I miss Harry Golden.
Even though he’s been dead for 35 years and I never met him.
Harry’s been on my mind a lot lately.
My longtime friend Kimberly Marlowe Hartnett wrote the definitive biography of Golden (1903-1981), Carolina Israelite: How Harry Golden Made Us Care About Jews, the South, and Civil Rights, published last year by University of North Carolina Press. She first shared Golden’s books with me in the early 1990s, and I read her manuscript several times during the decade that she was researching and writing it.
I’ve listened to her speak about Golden three times in person, including today’s talk in Athens at the University of Georgia. (There’s a great TV profile of Golden from 1966 in their special collections which can be viewed online – third link under video viewer.)
It’s a delight to attend Kimberly’s talks, because she’s a lot like Harry: funny, insightful, yet down to earth. And like him, she’s a great storyteller.
There are plenty of stories to tell about Golden. He was a genuine character – as she writes,
a middle-aged, raspy-voiced, cigar-smoking, bourbon-loving Jewish raconteur from New York’s Lower East Side when he landed in Charlotte, North Carolina, on the eve of the civil rights movement. He spent the next three decades roasting the painful realities of segregation in the warmth of his wit, first in his improbably titled one-man newspaper, Carolina Israelite, and then in more than twenty books, five of which appeared on the New York Times bestseller list.
Kimberly made Harry come to life for me.
Her biography reads the way that excellent historical fiction does – it has an engaging narrative arc and is filled with rich details – but it’s so much better because it’s nonfiction. (Even the footnotes are entertaining!)
She’s managed to write American history through the character of an extremely American guy.
Harry’s life is far too big to describe in one post. Here’s one example of a classic Golden essay topic: The Vertical Negro Plan.
Harry poked fun at Jim Crow laws by noting that it was no problem for blacks and whites to stand in lines together – they just couldn’t sit together. The solution to the controversy over school integration, he wrote, was to remove seats from classrooms.
Using humor to make a serious point was Harry’s trademark. As Kimberly says, “Once he got his reader or listener to laugh—and it never took long—he could get them to question the status quo.”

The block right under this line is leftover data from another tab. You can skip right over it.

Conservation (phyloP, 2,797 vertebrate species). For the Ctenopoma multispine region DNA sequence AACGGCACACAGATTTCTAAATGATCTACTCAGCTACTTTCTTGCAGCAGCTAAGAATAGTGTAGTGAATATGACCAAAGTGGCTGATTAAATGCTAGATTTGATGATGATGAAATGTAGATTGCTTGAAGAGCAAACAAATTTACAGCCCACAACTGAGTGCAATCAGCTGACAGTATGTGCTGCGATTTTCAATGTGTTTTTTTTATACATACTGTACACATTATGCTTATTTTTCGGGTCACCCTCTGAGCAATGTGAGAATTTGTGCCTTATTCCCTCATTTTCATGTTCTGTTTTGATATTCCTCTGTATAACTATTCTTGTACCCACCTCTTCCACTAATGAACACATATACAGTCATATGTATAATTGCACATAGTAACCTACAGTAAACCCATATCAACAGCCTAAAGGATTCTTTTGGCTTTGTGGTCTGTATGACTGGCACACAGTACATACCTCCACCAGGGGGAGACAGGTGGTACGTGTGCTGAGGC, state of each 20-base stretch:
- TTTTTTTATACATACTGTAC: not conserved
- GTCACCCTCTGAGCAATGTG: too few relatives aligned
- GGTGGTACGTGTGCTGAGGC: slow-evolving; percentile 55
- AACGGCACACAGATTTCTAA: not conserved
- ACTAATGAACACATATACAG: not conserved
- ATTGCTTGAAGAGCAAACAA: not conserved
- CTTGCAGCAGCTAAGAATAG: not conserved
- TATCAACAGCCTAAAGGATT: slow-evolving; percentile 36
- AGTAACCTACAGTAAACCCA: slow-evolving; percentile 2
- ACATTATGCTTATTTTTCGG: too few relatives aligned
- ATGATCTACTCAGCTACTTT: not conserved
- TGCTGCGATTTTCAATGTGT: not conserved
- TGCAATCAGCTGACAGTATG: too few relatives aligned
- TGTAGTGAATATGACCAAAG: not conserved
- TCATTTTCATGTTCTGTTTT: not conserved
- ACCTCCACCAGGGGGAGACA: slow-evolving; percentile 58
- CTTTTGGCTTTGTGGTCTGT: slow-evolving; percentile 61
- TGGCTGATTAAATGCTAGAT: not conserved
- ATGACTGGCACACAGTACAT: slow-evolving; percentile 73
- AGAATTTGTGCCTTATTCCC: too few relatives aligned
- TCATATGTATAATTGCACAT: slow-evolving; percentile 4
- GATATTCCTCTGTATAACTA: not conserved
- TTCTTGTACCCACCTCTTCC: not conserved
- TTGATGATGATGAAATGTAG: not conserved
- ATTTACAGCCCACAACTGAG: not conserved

That is why I miss Harry Golden.
Yes, we have Jon Stewart and Stephen Colbert and John Oliver, and they make humor out of serious issues. Yes, we have lots of bloggers who write short, pithy essays, a form that won over Harry’s audiences decades before blogging began, as Kimberly points out.
I’m just not sure anyone’s being persuaded. We’re only watching our own favorite channels.
Harry Golden got folks to change their minds by telling stories that they understood. Stories showing ordinary life in a way that would unite Americans rather than divide them.
It took courage, because of where he lived and worked. He was a New York Jew in the South writing about segregation. He did not have the protection of distance that TV and the Internet give to political humorists today.
He lived among people who were racist, and he wrote about their town, their beliefs, and their hypocrisy.
Although he found a national audience, he didn’t run back to New York. He stayed in the South and kept writing.
I would love to see what Harry would write today.
I would love to have his courage.
I would love to inspire more people to have his courage.
I would love for my fellow Americans to be open to hearing voices like Harry’s – and be open to being changed by those voices.
We could really use another Harry Golden.
Today’s penny is a 1981. That’s the year Harry died, and I now believe that this 1981 penny I found was from him.